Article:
Vijf Vignettes

Kaylie Crawford
June 7, 2013

Vijf Vignettes


                I walk through the revolving doors to the Amsterdam Central Library. I hear music. There is no music playing on stereos in the library – I mean, it’s a library. It’s supposed to be quiet.           

      Then I remember the piano.

                  On the entrance level of the library is a piano, which anyone is welcome to play (up to 30 minutes) as long as they know how (meaning I would not go up and stab the few keys I know to play the melody of In the Hall of the Mountain King). I turn to see who is playing. An elderly gentleman with beautiful, old hands, plays a fun, upbeat piece (classical of some kind, though I did not have my Conservatory friends with me to identify the composer). A few people stopped and listened. He just kept playing, unawares and smiling so that wrinkles spread across his dark face like ripples in a canal. Then he finished, got up, and left. No one clapped. There was no need. The applause was already there, quiet, on all our faces.


                Razor-cold winds lure me to take the tram. A middle-aged woman hustles into a seat across from me, giving a hearth-crackle laugh.

                 “Sehr, sehr, kald! Ik wil mijn whiskey!” She looks at me. Her eyes are bright with a gemstone sheen.

                 “Haha, ja. Ik wil een whiskey, ook,” I say. She bursts into an honest cackle. The tram stops, she waves goodbye, wishes me luck, and hops off. I don’t have any whiskey (nor do I like it), but she warmed me better than any glass of alcohol could.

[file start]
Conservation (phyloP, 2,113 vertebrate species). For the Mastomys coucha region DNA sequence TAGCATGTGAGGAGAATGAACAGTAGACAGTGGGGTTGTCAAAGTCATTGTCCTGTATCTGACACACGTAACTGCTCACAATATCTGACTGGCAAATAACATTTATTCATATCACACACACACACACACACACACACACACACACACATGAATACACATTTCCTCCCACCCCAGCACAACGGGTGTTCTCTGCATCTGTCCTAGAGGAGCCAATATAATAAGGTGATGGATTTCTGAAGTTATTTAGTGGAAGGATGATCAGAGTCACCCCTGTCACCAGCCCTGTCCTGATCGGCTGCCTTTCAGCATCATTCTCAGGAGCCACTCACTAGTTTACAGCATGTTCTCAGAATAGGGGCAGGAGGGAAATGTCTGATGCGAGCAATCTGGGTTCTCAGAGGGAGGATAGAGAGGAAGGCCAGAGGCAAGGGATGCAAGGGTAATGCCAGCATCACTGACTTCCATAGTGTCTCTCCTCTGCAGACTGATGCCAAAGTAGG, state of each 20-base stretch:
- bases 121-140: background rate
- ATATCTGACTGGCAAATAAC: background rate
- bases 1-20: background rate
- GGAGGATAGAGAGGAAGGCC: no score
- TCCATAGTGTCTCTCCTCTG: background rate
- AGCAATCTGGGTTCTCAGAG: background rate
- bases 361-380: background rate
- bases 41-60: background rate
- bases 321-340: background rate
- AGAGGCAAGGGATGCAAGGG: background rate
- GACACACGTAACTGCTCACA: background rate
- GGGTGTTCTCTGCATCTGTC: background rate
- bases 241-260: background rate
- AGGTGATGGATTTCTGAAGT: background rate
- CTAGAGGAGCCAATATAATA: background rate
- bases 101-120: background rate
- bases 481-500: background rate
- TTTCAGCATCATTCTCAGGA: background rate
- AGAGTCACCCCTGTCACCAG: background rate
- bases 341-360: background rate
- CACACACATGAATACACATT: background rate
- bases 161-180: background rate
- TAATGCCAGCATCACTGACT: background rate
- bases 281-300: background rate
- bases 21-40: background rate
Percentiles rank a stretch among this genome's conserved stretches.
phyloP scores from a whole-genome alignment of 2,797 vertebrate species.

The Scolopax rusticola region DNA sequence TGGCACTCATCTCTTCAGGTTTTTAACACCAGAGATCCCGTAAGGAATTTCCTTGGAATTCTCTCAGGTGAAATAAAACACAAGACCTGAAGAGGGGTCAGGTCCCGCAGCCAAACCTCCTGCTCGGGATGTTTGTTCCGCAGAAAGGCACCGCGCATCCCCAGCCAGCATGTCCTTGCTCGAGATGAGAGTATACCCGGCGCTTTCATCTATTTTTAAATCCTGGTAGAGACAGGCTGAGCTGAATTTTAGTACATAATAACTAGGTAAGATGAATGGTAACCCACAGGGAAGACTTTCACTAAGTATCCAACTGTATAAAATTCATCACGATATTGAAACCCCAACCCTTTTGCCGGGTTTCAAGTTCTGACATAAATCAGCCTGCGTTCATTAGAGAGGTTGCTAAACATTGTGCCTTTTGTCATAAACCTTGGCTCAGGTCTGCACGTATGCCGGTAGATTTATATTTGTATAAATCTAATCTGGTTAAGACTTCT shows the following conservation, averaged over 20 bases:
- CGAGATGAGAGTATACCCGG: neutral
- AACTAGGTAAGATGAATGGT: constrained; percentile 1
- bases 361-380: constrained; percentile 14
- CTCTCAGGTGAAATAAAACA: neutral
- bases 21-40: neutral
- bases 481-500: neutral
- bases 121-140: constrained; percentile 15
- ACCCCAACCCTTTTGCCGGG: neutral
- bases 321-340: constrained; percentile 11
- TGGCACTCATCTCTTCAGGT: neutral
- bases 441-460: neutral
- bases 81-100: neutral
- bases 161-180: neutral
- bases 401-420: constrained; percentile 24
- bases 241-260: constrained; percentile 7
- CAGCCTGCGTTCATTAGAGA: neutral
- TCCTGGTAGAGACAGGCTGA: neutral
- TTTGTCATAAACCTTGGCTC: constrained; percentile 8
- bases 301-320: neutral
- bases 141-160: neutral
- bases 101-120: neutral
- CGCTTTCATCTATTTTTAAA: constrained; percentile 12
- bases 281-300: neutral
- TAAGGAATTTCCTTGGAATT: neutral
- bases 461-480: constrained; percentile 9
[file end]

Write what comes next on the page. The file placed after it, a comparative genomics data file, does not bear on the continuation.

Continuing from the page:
I’m biking down Prins Hendrikade to an appointment. A woman pulls up alongside me, and speaks in Dutch – from what I made out, she finds my ‘Cool Girl’ bike with the flower decals amusing, but cute, too. I thank her, but then my vocabulary is limited. She realizes I speak English and switches languages like pulling on a different sweater.

                 “Do you live here?”

                 “Yes, actually; I’m studying at UvA.”

                 The conversation (while biking, side-by-side) turns to the less-than-delightful weather (a popular topic among locals). She mentions that she stopped by the bloemenmarkt near Funenpark and borrowed the florist’s gloves because it was so cold. It had holes, but was better than nothing.

                 We chat a little longer – she wishes me luck with my appointment, and hopes Amsterdam is kind to me. We turn down separate bike paths. I wonder at the kindness of strangers. Would any shop keep lend me gloves, just like that, back home?


It’s May and it’s raining blossoms outside the Stedelijk Museum. My art history class had ended and dispersed after investigating the Communitas installation by Aernout Mik. The sun is still shining despite the prophecy of rain. I go to unlock my bike, but then I saw snow!

                 No, not snow. Blossoms. A small but decent little cluster of pink cherry blossom trees lines the Stedelijk side of the large expanse of green in Museumplein. I don’t unlock my bike. I walk over. With each breeze, blossoms flutter and spin and fly like winter flurries. They get caught in my hair and my knitted grey poncho. Several people are sitting among the trees, and many families have already claimed the benches on the little “orchard’s” edge. I sit down against the trunk of a tree and watch for a while. The smell is pleasant, as though a scented candle were lit in the distance. I reach up and try to catch the falling petals for a while.